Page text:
Held at: Princeton University Library: Manuscripts Division [Contact Us]
This is a finding aid. It is a description of archival material held at the Princeton University Library: Manuscripts Division. Unless otherwise noted, the materials described below are physically available in their reading room, and not digitally available through the web.
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William Elliot Griffis was an American orientalist, congregational minister, lecturer, and prolific author. He attended Rutgers University at New Brunswick, New Jersey, graduating in 1869. In September 1870 Griffis was invited to Japan by the Fukui Lord Matsudaira Shungaku, for the purpose of organizing schools along modern lines, and, in 1871, he was Superintendent of Education in the province of Echizen. Griffis taught chemistry and physics at Kaisei Gakko (forerunner of Tokyo Imperial University). He prepared the New Japan Series of Reading and Spelling Books (1872) and published primers for Japanese students of the English language. He contributed numerous articles of importance on Japanese affairs to the Japanese press and to newspapers and magazines in the United States. Griffis published Hepburn of Japan and his Wife and Helpmates: A Life Story of Toil for Christ in 1913.
At the age of fourteen James Curtis Hepburn matriculated as a junior in the College of New Jersey (now Princeton University) from which he graduated in 1832, earning an A.M. degree in 1835. He attended the University of Pennsylvania Medical School and graduated with an M.D. in 1836. In 1841 Hepburn accepted an assignment from the American Board of Commissioners for Foreign Missions to work among the Chinese people; in 1859 when Japan opened its ports to American trade, Hepburn requested permission to go and work there. In the years that Hepburn served as a medical missionary he aided in the growth of both the Protestant Church and the medical profession in Japan. He was honored by his colleagues in Japan and in the United States for his contributions to lexicography and education, and was awarded "The Third Order of Merit of the Rising Sun" for services to spiritual and educational causes in Japan by the Japanese Emperor Mitsuhito.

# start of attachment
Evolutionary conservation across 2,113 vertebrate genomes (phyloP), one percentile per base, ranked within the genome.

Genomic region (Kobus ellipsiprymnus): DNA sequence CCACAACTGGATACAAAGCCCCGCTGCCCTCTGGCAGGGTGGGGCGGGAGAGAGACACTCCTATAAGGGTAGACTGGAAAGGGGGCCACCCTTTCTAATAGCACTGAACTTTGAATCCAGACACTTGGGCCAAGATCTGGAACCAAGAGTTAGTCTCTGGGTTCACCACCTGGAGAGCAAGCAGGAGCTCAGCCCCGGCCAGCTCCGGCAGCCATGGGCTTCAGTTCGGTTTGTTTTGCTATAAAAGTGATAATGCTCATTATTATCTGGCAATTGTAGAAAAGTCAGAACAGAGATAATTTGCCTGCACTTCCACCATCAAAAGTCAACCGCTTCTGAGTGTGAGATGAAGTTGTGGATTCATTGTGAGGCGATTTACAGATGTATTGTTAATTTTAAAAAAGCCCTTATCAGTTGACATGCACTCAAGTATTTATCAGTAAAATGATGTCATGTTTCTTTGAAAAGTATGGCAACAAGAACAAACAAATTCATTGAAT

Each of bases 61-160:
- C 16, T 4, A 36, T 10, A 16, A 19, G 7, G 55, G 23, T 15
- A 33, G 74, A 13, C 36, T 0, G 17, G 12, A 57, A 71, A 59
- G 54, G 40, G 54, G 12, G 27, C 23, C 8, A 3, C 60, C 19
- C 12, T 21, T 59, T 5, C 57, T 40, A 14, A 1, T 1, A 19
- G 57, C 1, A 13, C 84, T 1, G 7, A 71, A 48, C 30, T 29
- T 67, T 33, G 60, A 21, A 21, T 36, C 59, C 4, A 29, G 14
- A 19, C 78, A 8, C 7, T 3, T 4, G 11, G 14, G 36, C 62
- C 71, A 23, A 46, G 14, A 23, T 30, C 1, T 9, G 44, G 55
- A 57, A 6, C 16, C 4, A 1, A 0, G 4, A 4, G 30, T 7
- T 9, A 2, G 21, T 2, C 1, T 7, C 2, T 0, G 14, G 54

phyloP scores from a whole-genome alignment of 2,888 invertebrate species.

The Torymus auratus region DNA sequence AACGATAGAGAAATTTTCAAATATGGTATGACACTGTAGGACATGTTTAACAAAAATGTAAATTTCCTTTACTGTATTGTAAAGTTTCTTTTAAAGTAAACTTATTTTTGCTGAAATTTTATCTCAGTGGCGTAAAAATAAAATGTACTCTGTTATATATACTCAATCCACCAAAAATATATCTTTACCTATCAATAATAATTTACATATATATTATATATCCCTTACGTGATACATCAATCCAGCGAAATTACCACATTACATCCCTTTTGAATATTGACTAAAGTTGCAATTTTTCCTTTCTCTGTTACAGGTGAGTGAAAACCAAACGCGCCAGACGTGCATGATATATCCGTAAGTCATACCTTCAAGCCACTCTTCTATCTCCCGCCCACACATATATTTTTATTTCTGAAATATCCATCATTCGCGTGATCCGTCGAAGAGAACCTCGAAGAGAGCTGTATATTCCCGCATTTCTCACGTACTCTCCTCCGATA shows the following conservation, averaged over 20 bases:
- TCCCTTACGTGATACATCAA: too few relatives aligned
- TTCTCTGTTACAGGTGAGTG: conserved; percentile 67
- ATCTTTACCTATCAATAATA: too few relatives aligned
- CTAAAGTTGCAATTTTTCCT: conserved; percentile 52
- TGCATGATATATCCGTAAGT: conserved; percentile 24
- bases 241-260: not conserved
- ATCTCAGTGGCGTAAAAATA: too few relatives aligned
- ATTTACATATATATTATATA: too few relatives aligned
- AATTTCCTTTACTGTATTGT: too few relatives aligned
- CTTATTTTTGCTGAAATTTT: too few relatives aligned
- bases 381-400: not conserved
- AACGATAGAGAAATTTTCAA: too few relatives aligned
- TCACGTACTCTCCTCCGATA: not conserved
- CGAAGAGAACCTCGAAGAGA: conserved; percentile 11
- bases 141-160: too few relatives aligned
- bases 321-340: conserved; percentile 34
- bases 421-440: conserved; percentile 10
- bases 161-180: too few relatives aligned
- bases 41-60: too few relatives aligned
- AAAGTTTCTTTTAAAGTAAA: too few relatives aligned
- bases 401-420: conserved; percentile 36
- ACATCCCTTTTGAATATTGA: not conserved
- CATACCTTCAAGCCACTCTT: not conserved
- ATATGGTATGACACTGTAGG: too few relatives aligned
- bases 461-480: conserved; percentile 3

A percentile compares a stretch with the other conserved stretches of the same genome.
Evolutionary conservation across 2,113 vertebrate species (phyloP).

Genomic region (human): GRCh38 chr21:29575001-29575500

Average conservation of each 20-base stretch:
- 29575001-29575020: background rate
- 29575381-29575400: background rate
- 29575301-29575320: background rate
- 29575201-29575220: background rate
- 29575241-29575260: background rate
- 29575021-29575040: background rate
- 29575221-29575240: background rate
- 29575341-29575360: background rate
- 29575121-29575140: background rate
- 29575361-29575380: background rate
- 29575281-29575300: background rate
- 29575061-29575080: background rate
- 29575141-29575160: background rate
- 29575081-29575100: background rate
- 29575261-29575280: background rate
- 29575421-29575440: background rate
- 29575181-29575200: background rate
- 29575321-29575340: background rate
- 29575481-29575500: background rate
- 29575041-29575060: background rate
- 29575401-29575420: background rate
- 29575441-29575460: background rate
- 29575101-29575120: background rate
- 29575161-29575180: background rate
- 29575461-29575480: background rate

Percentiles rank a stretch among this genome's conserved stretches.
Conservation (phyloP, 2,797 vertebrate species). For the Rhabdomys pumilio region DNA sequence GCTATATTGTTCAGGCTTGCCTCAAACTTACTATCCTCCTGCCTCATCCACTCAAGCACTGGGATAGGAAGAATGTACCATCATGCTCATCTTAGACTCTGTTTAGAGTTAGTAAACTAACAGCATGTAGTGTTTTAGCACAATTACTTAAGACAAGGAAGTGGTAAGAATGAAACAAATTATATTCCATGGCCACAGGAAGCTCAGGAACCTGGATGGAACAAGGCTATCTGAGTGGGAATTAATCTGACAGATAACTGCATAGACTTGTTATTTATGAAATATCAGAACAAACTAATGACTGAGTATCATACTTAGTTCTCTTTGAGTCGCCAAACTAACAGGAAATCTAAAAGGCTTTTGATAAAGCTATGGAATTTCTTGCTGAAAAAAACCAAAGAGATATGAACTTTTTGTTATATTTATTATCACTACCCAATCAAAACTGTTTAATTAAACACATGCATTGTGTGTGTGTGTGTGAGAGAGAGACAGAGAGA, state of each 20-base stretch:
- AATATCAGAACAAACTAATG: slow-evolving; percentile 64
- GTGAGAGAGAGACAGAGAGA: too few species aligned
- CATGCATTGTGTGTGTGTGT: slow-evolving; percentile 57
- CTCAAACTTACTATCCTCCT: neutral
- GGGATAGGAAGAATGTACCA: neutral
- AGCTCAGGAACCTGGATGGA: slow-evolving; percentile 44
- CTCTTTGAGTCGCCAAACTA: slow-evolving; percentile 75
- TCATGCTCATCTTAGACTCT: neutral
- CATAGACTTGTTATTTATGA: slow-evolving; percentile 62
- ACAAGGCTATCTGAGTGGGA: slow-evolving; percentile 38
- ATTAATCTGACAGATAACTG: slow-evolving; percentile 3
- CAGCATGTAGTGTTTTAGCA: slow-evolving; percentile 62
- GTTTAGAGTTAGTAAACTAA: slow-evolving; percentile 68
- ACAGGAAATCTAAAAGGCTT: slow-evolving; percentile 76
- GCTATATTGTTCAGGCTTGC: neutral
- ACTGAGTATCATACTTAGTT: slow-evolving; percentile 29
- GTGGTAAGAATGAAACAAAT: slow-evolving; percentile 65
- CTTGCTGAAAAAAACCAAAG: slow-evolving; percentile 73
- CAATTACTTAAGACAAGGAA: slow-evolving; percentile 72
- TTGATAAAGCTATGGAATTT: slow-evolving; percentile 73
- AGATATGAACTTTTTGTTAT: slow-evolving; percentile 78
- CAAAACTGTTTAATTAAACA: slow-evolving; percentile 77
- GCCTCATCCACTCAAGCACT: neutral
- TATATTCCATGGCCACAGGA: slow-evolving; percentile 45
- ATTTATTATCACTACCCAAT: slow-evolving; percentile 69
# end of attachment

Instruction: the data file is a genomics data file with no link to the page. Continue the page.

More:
The collection consists of selected correspondence and manuscripts of William Elliot Griffis about the history of the Presbyterian Church in the U.S.A. mission to Japan in 1859. Griffis collected this material for a book he was publishing about the medical missionary James Curtis Hepburn, his devotion to the Presbyterian Church, and his role and contributions to foreign missionary work and education in China and in Japan, as related to the mission of the Presbyterian Church in U.S.A. (Griffis's Hepburn of Japan and His Wfe and Helpmates: A Life Story of Toil for Christ was published in 1913.) Included are a manuscript essay about the history of the mission to Japan and an autobiographical letter about Hepburn's life, both written by Hepburn and sent to Griffis. There are also several letters from Hepburn to Griffis responding to Griffis's questions about his life history. There is correspondence between Griffis and others who came into contact with Hepburn during his lifetime, including diplomats, church officers, dignitaries, and Hepburn's Japanese students, who were asked to provide information and recollections of him. Other correspondents include the Rev. James H. Ballagh and his daughter, the author Carrie Elizabeth Harrell; Harlan P. Beach; Rev. Thomas Rissel Beeber; Dr. John C. Berry; Varnum Lansing Collins; the Japanese diplomat Count Tadasu Hayashi, who wrote an essay (TMs) about Hepburn; J. C. Hepburn's son, Samuel Hepburn, and his nephew S. B. Hepburn; Robert Elliott Speer of The Board of Foreign Missions of the Presbyterian Church in the U.S.A. in New York; John Grier Stockton; Korekiyo Takahashi , the Japanese statesman and financier; and John Crittenden Watson.
Folders are organized by accession number.
The material was a gift of William Elliot Griffis in November 1918.
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Folder inventory added by Nicholas Williams '2015 in 2012.
No appraisal information is available.
- Education -- Japan -- History -- Sources
- Missionaries -- Japan -- 19th century
- Missions, American -- Japan -- History -- Sources
- Manuscripts Division
- Finding Aid Date
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Collection is open for research use.
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